Since its creation two years ago, Stable Way TRA has had remarkable success strengthening the community's relationships with the police, health services and Kensington and Chelsea council, as well as helping to improve residents' education and cutting crime. Police call-outs have dropped by almost half, from 80 in 2007-08 to 47 in 2011-12, and primary school attendance has reached 100%. All families are now registered with GPs and dentists. When a measles outbreak hit the wider Traveller community last year only two children were affected on Stable Way, thanks to the success of an immunisation programme arranged through the TRA. But the TRA's pioneering work is now threatened by cuts to funding for community and voluntary sector groups...Can I just point out that this ‘remarkable improvement’ is merely all the things that normal people simply do, without needing to be being bribed, cajoled and watched over?
The association's efforts to improve its residents' lives had been aided by having a constitution, which has allowed it increased access to charitable funds.Oh, superb! No doubt many of them of the fakecharity variety?
"Travellers don't want to be seen as if we were asking people for money," says TRA chair Patrick O'Donnell. "A lot of people at first were thinking we would be seen as if we were begging until it was explained that the money is there for residents' associations to apply for."Ah. See, it’s perfectly OK to ask for money if everyone else is doing it too! So what vital improvements to the lives of these poor unfortunates has this free money secured?
So far it has helped secure £25,000 to help families hook up to the internet in a project that combines digital literacy lessons with cookery. Residents were taught how to email, search for recipes online, and take and send pictures of what they had prepared.… … Umm… OK, what else?
A further £2,400 has put young residents through driving theory tests. Phil Regan, a research and development officer for Westway Development Trust, which helped get the TRA off the ground, says: "One of the first points of contact between the criminal justice system and young male travellers has been persistent driving without a licence. The underlying reason is about different levels of literacy, some of them not being able to read or write enough to do the theory test."Maybe they can’t read or write, but they sure don’t lack for intelligence if they’ve found out how to get other people to pay for their theory tests!
Regular police attendance at TRA meetings has also improved relationships between police and residents. Travellers' dogs are now regularly checked and tagged, and police officers make greater efforts to act on residents' complaints.Such as?
"People sometimes throw abuse and objects like bottles down from the Westway," says Regan. "At the last meeting, three officers from the transport police came along and said they really wanted to help. Now all incidents are fully recorded by the site manager and passed on to the police so they can follow them up."Ah, right. Would I be classed as ‘unnecessarily suspicious’ if I pondered whether this visit occurred during a BTP ‘Gypsy And Traveller Awareness Week’?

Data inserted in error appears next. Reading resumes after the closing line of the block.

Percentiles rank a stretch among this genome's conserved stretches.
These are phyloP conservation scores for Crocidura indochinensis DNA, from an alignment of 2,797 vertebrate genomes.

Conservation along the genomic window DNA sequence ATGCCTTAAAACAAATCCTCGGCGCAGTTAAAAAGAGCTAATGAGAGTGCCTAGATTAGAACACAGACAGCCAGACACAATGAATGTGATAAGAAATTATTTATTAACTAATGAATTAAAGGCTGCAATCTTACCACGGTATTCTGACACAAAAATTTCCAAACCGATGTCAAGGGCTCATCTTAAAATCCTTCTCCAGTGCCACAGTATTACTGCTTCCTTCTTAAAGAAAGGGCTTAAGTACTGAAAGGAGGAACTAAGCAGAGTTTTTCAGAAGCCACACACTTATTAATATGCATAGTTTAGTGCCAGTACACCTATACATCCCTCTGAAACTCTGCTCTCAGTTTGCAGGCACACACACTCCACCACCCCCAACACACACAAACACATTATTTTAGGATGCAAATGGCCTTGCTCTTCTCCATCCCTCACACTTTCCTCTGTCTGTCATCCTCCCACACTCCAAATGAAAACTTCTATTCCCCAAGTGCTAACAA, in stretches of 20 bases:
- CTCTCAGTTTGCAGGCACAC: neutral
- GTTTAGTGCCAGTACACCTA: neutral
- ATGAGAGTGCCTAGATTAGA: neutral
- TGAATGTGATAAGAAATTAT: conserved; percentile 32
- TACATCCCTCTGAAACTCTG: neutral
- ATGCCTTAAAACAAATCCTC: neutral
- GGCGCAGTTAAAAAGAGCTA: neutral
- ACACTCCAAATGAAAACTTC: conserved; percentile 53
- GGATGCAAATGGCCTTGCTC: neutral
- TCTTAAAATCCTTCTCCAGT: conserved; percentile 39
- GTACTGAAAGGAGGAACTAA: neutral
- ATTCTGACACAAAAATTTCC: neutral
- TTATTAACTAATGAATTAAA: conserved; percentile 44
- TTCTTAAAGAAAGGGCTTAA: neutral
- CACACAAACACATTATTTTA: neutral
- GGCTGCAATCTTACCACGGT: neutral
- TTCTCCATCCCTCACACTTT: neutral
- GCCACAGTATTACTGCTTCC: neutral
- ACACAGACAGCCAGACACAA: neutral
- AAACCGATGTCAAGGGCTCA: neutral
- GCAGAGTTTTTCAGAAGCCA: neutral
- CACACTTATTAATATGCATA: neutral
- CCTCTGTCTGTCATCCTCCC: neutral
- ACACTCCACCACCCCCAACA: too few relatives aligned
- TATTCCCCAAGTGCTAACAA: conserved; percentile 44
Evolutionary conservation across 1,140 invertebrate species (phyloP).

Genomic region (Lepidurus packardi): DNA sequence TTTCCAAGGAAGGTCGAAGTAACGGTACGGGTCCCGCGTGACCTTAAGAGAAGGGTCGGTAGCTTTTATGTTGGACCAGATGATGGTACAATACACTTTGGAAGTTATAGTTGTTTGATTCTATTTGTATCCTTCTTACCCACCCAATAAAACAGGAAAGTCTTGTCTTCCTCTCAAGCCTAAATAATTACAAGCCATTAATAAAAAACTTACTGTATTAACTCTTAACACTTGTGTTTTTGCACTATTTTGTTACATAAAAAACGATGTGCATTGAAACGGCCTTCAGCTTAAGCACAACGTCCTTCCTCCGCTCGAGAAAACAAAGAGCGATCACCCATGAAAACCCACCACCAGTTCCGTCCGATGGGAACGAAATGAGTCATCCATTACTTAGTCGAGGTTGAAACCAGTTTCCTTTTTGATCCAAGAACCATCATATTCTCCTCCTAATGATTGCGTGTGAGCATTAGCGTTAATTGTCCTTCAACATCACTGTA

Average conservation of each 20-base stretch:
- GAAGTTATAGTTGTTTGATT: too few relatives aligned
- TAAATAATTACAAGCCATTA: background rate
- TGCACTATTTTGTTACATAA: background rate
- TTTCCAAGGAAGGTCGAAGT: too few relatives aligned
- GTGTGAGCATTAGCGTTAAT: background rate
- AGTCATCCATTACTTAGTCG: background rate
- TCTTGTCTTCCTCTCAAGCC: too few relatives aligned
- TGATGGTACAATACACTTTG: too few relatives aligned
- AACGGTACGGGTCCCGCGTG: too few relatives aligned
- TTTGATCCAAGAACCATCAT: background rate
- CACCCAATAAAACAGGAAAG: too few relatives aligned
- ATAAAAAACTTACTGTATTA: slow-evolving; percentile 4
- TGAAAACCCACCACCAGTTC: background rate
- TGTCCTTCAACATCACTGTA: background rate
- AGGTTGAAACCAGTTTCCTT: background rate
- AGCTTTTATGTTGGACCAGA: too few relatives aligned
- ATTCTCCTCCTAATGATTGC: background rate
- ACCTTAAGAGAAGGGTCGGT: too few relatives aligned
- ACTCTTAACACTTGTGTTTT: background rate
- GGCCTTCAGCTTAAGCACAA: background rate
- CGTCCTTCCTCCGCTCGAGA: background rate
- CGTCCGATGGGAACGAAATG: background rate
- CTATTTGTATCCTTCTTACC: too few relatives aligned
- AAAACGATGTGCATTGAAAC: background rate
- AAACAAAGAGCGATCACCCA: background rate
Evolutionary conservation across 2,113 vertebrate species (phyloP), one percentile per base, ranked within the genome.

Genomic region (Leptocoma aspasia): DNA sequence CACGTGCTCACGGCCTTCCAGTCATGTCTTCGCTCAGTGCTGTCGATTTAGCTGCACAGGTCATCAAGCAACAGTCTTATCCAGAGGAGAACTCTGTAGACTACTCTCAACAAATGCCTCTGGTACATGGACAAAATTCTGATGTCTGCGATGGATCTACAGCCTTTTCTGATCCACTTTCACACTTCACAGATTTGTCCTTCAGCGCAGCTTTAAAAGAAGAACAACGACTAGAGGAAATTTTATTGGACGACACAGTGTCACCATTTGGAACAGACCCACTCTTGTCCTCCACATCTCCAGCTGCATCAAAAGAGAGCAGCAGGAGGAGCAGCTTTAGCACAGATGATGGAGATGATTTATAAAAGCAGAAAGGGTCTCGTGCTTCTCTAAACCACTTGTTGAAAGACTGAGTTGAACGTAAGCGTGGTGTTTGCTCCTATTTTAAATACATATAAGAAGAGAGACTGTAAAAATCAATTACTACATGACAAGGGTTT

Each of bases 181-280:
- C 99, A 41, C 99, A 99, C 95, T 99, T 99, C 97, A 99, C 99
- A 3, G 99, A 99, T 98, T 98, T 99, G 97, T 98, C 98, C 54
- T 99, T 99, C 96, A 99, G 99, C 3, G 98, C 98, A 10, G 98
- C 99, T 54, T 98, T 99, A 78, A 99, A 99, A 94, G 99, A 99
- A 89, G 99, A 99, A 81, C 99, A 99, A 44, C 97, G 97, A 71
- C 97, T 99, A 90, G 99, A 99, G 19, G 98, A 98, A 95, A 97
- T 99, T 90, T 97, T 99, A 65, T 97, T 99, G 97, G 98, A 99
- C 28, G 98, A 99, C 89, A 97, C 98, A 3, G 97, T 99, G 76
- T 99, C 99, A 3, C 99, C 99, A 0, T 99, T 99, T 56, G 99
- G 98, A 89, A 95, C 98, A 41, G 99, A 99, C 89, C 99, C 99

The Irish Traveller Movement strongly supports the creation of residents' associations on Traveller sites. "What's happening on Stable Way is very important," says Yvonne MacNamara, its chief executive. "Traveller tenants' associations or residents' groups need to become legally constituted. This gives the Travellers involved a voice and more power. If a residents' group is legally constituted, then, by law, a local authority has to engage with them."Getting local authorities to ‘engage’ with travellers isn’t as hard as you might imagine it to be. Unless it’s to get them moved off illegal settlements, that is!
But MacNamara fears Traveller TRAs will suffer from council funding cuts.We’re all in it together, remember?
Report author Andrew Ryder, who acts as an adviser to the all-party parliamentary group for Traveller law reform, wants to see the few Traveller TRA success stories replicated across the UK, but he warns this could prove to be a huge challenge. "What is lacking is the financial support," he says. The big society rhetoric has not really helped those at the margins who need intensive support to get going, he explains. "We are talking about people who have been very disempowered."No, we’re talking about people who have a whole cadre of hangers-on, social workers and outreach workers trying to find ways to spend other people’s money on them. I think you’ll find that’s the very antithesis of ‘disempowered’…
Oh. I forgot the best bit. They are also annoyed at the proposed building of a regeneration scheme next to them:
The Travellers were sent a letter inviting them to consult about the planning proposals and they will be making their views known through the TRA, but O'Donnell believes its powers to influence decision-making are pretty slim. "The reason we set up the residents' association was to have a bigger say in the running of the site, but the council still seems to have the final word," he says. "If you look out there you can see daylight, but if they build those high rises it is going to be like we are indoors all the time."You’re upset? Well, gosh, the irony of travellers complaining about an unwanted development next to them that they can’t seem to stop is just about killing me…